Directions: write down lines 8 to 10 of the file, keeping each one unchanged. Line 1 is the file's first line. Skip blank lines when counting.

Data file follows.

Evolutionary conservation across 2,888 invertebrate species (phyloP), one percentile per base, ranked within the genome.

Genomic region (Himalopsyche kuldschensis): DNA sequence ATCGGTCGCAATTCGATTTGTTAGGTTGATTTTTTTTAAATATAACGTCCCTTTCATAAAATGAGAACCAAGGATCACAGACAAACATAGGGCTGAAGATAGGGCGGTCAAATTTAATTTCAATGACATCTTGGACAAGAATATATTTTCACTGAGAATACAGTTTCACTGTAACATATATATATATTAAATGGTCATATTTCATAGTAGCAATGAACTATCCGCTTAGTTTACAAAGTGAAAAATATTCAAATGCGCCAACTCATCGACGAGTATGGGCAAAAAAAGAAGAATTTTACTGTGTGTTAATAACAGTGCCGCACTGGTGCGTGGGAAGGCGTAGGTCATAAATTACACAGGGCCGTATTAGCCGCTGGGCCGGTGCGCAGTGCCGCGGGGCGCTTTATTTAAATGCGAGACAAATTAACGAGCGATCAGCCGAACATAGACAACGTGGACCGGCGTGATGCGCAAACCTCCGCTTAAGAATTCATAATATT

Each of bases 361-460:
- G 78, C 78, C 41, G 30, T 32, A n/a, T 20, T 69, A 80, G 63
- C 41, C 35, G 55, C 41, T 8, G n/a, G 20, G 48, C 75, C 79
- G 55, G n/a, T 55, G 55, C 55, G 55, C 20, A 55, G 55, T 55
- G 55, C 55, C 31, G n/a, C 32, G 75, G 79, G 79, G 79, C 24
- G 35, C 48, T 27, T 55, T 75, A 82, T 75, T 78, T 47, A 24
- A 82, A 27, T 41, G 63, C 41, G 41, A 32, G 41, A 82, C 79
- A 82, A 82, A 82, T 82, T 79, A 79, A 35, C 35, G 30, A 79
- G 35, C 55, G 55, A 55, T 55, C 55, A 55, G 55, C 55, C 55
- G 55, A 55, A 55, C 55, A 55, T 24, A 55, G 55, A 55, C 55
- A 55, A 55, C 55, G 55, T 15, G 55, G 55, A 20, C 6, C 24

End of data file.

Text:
- G 35, C 48, T 27, T 55, T 75, A 82, T 75, T 78, T 47, A 24
- A 82, A 27, T 41, G 63, C 41, G 41, A 32, G 41, A 82, C 79
- A 82, A 82, A 82, T 82, T 79, A 79, A 35, C 35, G 30, A 79